In this study, the researchers investigated levels of dopamine in the hearts of 34 people with three or more risk factors for Parkinson’s disease or dementia with Lewy bodies. All participants underwent cardiac 18F-dopamine PET scans every 18 months for a total of 7.5 years. A number of participants dropped out before the end of the study.
At-risk individuals whose scans showed low 18F-dopamine-derived radioactivity in the heart were much more likely to develop Parkinson’s disease or dementia with Lewy bodies during long-term follow-up.
Of the 20 participants who completed the study, nine had low 18F-dopamine-derived radioactivity in the early scans.
Of these, eight later received a diagnosis of Parkinson’s disease or dementia with Lewy bodies, whereas only one of 11 people with normal levels was subsequently diagnosed. All those who developed dementia with Lewy bodies had low radioactivity in early scans or at diagnosis.
Dr. Tarolli told MNT: “The results were quite compelling, with individuals with abnormal 18F dopamine cardiac PET at baseline significantly more likely to be diagnosed with [Parkinson’s disease] or dementia with Lewy bodies over the following 7.5 years, compared to those with normal scans.”
“These findings are notable, as they suggest 18F dopamine cardiac PET may be a reliable clinical biomarker for the identification of individuals who will develop these conditions, at least among those who are at elevated risk,” he added.
Dr. Okun agreed:
“An interesting finding in a small number of individuals was that when multiple [Parkinson’s disease] risk factors were present, a low cardiac 18F-dopamine derived radioactivity predicted the subsequent diagnosis dementia with Lewy bodies. Also interesting was that in the United States this cardiac test is not commonly applied in Parkinson’s and related populations and thus could represent a missed opportunity.”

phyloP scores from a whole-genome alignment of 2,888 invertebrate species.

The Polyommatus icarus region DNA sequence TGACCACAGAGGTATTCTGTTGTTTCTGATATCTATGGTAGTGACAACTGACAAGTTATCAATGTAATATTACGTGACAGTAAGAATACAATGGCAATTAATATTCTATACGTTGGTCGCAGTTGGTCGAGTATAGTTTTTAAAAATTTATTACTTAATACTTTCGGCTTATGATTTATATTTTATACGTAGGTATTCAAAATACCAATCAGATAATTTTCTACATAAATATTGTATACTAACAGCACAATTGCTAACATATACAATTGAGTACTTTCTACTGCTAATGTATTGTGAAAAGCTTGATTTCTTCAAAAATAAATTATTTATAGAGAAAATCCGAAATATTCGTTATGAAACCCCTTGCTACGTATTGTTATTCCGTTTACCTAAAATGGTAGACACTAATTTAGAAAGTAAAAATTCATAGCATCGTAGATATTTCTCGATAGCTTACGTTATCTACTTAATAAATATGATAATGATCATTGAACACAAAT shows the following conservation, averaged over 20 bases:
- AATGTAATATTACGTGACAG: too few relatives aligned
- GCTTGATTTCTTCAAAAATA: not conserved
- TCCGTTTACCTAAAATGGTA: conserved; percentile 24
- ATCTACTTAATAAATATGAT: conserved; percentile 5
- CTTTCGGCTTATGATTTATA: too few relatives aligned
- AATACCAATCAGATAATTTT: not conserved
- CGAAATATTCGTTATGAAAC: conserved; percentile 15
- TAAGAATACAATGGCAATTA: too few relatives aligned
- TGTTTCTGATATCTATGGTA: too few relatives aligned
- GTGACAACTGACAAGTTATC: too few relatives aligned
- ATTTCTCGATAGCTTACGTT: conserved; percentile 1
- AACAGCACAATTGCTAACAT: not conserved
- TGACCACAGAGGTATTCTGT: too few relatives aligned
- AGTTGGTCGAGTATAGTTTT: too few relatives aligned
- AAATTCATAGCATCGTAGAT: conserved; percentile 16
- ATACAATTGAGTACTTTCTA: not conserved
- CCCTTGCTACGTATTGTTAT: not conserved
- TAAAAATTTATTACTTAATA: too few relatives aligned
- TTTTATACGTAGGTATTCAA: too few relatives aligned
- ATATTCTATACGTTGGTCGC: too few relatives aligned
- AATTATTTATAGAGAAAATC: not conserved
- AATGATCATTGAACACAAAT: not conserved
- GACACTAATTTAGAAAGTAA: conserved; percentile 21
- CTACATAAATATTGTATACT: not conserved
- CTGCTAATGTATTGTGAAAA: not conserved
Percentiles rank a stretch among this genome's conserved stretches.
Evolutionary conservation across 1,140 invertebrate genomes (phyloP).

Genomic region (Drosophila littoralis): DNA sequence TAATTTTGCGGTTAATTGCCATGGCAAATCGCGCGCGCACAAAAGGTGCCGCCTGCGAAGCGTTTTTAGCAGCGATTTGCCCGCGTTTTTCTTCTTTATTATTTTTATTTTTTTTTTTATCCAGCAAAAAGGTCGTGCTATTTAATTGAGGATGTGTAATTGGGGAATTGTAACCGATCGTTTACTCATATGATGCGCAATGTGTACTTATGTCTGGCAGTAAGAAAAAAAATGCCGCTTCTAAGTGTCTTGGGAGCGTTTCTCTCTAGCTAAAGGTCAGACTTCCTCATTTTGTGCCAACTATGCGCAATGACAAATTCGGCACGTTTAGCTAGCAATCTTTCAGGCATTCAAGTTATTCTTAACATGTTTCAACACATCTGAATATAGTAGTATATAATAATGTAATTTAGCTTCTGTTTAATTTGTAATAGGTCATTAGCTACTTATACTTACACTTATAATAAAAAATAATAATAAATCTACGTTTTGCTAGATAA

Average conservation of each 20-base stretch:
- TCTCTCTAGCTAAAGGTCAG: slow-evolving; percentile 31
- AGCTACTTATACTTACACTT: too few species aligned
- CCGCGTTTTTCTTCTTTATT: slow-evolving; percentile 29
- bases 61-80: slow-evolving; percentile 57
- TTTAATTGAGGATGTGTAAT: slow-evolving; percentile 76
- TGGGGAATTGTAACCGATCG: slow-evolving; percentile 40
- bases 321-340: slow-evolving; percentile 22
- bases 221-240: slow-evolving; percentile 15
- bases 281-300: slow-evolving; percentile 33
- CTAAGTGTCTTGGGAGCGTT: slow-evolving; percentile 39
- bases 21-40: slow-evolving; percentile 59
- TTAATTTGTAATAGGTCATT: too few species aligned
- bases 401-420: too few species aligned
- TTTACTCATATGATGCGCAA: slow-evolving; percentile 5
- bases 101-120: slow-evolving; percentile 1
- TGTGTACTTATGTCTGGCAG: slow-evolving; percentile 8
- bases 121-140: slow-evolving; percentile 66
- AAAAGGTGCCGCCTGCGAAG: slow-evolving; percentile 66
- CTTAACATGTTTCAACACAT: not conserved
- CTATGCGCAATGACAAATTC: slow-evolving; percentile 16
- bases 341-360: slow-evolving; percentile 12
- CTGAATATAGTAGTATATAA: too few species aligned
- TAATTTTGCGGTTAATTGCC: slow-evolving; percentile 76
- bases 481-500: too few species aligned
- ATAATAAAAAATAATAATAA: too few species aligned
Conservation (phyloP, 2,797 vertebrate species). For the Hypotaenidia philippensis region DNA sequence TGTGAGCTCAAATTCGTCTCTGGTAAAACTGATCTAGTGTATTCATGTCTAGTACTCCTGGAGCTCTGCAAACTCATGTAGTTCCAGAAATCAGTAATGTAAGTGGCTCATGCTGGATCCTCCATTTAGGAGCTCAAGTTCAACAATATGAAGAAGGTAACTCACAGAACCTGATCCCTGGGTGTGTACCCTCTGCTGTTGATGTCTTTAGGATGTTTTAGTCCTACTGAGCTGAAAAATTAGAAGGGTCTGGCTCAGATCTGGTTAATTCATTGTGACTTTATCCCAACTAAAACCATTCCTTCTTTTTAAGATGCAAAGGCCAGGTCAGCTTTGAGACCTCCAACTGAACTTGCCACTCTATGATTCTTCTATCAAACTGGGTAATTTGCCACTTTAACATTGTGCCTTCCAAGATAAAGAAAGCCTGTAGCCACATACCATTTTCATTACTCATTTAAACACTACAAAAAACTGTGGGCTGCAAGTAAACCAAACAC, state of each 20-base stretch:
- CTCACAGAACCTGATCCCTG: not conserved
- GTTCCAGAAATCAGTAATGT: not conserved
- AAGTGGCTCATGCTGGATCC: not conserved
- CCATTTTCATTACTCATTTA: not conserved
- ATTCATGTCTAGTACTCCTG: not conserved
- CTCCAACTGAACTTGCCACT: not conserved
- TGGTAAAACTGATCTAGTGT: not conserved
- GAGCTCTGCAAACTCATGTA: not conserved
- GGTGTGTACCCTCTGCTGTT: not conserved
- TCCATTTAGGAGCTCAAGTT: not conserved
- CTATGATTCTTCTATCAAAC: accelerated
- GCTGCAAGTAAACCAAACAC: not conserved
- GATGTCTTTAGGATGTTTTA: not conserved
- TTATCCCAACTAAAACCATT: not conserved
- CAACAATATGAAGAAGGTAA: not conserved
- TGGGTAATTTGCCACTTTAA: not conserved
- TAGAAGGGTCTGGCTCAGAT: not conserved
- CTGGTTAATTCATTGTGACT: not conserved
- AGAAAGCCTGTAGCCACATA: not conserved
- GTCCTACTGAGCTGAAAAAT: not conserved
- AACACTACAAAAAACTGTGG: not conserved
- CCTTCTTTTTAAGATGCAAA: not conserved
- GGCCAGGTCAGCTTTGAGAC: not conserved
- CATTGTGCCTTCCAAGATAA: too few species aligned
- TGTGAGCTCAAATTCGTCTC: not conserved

Clinical use remains some way off
Dr. Tarolli said there were barriers to overcome before these types of scans might be used for clinical diagnosis of Parkinson’s disease and dementia with Lewy bodies.
“The first is the availability of the scan itself, which is currently only available on a research basis at a very small number of locations. Beyond this, questions remain about how to identify the correct patients to screen with scanning,” he told us.
“As we consider how we might utilize the scan to screen for individuals at the increased risk, it would be important to know whether these results hold only in this group at increased risk of developing [Parkinson’s disease] for other reasons, or whether the high predictability of an abnormal scan remains among a more general population,” he further commented.
He did, however, suggest that the findings might impact clinical research: “Currently, we don’t have any medications that can modify the course of these diseases, so earlier identification with 18F dopamine cardiac PET, as described in this study, may not have an immediate impact on clinical care today.”
“However, where this could be highly impactful is in clinical research — identifying individuals with ‘prodromal Parkinson disease’ years before their clinical diagnosis might allow us to assess therapeutics much earlier in the disease process, and increase the likelihood of us having an impact on disease trajectory,” Dr. Tarolli emphasized.
Early days, then, but this study identifies another potential biomarker for diagnosing neurodegenerative disease before the effects become life-altering.